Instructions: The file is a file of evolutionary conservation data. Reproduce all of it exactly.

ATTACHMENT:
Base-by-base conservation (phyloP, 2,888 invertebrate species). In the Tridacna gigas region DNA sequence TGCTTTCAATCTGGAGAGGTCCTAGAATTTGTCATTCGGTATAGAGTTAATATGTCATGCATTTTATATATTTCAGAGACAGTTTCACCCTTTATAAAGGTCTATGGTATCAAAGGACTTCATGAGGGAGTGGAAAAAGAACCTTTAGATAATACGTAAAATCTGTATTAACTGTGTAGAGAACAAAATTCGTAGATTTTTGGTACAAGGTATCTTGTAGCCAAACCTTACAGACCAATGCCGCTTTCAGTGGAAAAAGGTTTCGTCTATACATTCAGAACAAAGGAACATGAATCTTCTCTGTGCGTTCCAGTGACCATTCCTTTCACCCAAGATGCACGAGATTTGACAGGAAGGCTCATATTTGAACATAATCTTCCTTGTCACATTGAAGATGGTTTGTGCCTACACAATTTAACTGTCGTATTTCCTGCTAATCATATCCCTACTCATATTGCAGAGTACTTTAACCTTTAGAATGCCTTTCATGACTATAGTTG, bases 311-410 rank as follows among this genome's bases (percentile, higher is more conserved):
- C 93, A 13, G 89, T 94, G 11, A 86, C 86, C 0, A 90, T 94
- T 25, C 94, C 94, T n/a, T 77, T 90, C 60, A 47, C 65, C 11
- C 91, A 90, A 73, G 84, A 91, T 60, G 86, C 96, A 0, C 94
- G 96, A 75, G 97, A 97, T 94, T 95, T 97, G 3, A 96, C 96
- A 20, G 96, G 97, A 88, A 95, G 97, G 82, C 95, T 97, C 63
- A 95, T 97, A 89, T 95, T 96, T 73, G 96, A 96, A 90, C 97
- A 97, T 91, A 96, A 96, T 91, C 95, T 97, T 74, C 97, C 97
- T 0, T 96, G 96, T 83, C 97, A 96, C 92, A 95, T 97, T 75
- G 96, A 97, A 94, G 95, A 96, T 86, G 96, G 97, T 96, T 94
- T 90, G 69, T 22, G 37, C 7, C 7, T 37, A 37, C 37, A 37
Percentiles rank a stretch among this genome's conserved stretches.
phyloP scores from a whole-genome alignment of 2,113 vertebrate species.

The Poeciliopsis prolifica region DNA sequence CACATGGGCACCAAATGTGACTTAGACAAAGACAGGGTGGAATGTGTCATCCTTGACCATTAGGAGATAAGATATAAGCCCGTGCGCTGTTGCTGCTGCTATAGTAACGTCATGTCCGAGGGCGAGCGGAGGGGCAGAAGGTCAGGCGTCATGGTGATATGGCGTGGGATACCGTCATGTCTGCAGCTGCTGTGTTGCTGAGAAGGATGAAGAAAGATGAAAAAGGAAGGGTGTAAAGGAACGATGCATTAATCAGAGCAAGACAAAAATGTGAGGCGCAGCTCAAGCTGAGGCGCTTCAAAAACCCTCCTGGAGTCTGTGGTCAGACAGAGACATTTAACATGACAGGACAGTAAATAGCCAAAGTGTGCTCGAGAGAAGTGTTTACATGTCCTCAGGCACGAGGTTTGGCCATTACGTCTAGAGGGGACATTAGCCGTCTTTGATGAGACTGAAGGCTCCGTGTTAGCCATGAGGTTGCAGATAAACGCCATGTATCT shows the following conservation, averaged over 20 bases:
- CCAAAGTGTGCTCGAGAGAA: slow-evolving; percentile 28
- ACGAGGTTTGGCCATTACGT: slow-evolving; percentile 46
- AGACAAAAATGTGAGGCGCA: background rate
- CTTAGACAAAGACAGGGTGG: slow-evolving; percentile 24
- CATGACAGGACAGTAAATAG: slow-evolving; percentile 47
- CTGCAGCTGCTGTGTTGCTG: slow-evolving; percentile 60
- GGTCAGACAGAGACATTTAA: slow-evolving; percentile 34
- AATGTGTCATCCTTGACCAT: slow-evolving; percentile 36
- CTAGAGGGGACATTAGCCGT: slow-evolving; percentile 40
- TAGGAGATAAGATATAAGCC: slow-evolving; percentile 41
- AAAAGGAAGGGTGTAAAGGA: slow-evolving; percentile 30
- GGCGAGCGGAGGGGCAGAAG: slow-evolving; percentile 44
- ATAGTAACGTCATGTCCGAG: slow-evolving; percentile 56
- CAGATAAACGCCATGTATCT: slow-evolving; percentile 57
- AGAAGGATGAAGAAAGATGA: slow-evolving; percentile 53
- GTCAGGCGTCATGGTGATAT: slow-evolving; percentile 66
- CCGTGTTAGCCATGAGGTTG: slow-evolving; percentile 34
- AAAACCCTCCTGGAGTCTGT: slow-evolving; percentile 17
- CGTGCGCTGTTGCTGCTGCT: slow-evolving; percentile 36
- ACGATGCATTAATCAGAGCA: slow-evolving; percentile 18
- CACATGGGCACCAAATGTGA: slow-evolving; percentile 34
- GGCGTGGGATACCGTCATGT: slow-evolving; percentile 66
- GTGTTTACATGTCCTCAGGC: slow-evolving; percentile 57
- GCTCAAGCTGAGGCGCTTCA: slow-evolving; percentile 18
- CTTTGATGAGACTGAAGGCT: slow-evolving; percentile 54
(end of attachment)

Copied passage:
Base-by-base conservation (phyloP, 2,888 invertebrate species). In the Tridacna gigas region DNA sequence TGCTTTCAATCTGGAGAGGTCCTAGAATTTGTCATTCGGTATAGAGTTAATATGTCATGCATTTTATATATTTCAGAGACAGTTTCACCCTTTATAAAGGTCTATGGTATCAAAGGACTTCATGAGGGAGTGGAAAAAGAACCTTTAGATAATACGTAAAATCTGTATTAACTGTGTAGAGAACAAAATTCGTAGATTTTTGGTACAAGGTATCTTGTAGCCAAACCTTACAGACCAATGCCGCTTTCAGTGGAAAAAGGTTTCGTCTATACATTCAGAACAAAGGAACATGAATCTTCTCTGTGCGTTCCAGTGACCATTCCTTTCACCCAAGATGCACGAGATTTGACAGGAAGGCTCATATTTGAACATAATCTTCCTTGTCACATTGAAGATGGTTTGTGCCTACACAATTTAACTGTCGTATTTCCTGCTAATCATATCCCTACTCATATTGCAGAGTACTTTAACCTTTAGAATGCCTTTCATGACTATAGTTG, bases 311-410 rank as follows among this genome's bases (percentile, higher is more conserved):
- C 93, A 13, G 89, T 94, G 11, A 86, C 86, C 0, A 90, T 94
- T 25, C 94, C 94, T n/a, T 77, T 90, C 60, A 47, C 65, C 11
- C 91, A 90, A 73, G 84, A 91, T 60, G 86, C 96, A 0, C 94
- G 96, A 75, G 97, A 97, T 94, T 95, T 97, G 3, A 96, C 96
- A 20, G 96, G 97, A 88, A 95, G 97, G 82, C 95, T 97, C 63
- A 95, T 97, A 89, T 95, T 96, T 73, G 96, A 96, A 90, C 97
- A 97, T 91, A 96, A 96, T 91, C 95, T 97, T 74, C 97, C 97
- T 0, T 96, G 96, T 83, C 97, A 96, C 92, A 95, T 97, T 75
- G 96, A 97, A 94, G 95, A 96, T 86, G 96, G 97, T 96, T 94
- T 90, G 69, T 22, G 37, C 7, C 7, T 37, A 37, C 37, A 37
Percentiles rank a stretch among this genome's conserved stretches.
phyloP scores from a whole-genome alignment of 2,113 vertebrate species.

The Poeciliopsis prolifica region DNA sequence CACATGGGCACCAAATGTGACTTAGACAAAGACAGGGTGGAATGTGTCATCCTTGACCATTAGGAGATAAGATATAAGCCCGTGCGCTGTTGCTGCTGCTATAGTAACGTCATGTCCGAGGGCGAGCGGAGGGGCAGAAGGTCAGGCGTCATGGTGATATGGCGTGGGATACCGTCATGTCTGCAGCTGCTGTGTTGCTGAGAAGGATGAAGAAAGATGAAAAAGGAAGGGTGTAAAGGAACGATGCATTAATCAGAGCAAGACAAAAATGTGAGGCGCAGCTCAAGCTGAGGCGCTTCAAAAACCCTCCTGGAGTCTGTGGTCAGACAGAGACATTTAACATGACAGGACAGTAAATAGCCAAAGTGTGCTCGAGAGAAGTGTTTACATGTCCTCAGGCACGAGGTTTGGCCATTACGTCTAGAGGGGACATTAGCCGTCTTTGATGAGACTGAAGGCTCCGTGTTAGCCATGAGGTTGCAGATAAACGCCATGTATCT shows the following conservation, averaged over 20 bases:
- CCAAAGTGTGCTCGAGAGAA: slow-evolving; percentile 28
- ACGAGGTTTGGCCATTACGT: slow-evolving; percentile 46
- AGACAAAAATGTGAGGCGCA: background rate
- CTTAGACAAAGACAGGGTGG: slow-evolving; percentile 24
- CATGACAGGACAGTAAATAG: slow-evolving; percentile 47
- CTGCAGCTGCTGTGTTGCTG: slow-evolving; percentile 60
- GGTCAGACAGAGACATTTAA: slow-evolving; percentile 34
- AATGTGTCATCCTTGACCAT: slow-evolving; percentile 36
- CTAGAGGGGACATTAGCCGT: slow-evolving; percentile 40
- TAGGAGATAAGATATAAGCC: slow-evolving; percentile 41
- AAAAGGAAGGGTGTAAAGGA: slow-evolving; percentile 30
- GGCGAGCGGAGGGGCAGAAG: slow-evolving; percentile 44
- ATAGTAACGTCATGTCCGAG: slow-evolving; percentile 56
- CAGATAAACGCCATGTATCT: slow-evolving; percentile 57
- AGAAGGATGAAGAAAGATGA: slow-evolving; percentile 53
- GTCAGGCGTCATGGTGATAT: slow-evolving; percentile 66
- CCGTGTTAGCCATGAGGTTG: slow-evolving; percentile 34
- AAAACCCTCCTGGAGTCTGT: slow-evolving; percentile 17
- CGTGCGCTGTTGCTGCTGCT: slow-evolving; percentile 36
- ACGATGCATTAATCAGAGCA: slow-evolving; percentile 18
- CACATGGGCACCAAATGTGA: slow-evolving; percentile 34
- GGCGTGGGATACCGTCATGT: slow-evolving; percentile 66
- GTGTTTACATGTCCTCAGGC: slow-evolving; percentile 57
- GCTCAAGCTGAGGCGCTTCA: slow-evolving; percentile 18
- CTTTGATGAGACTGAAGGCT: slow-evolving; percentile 54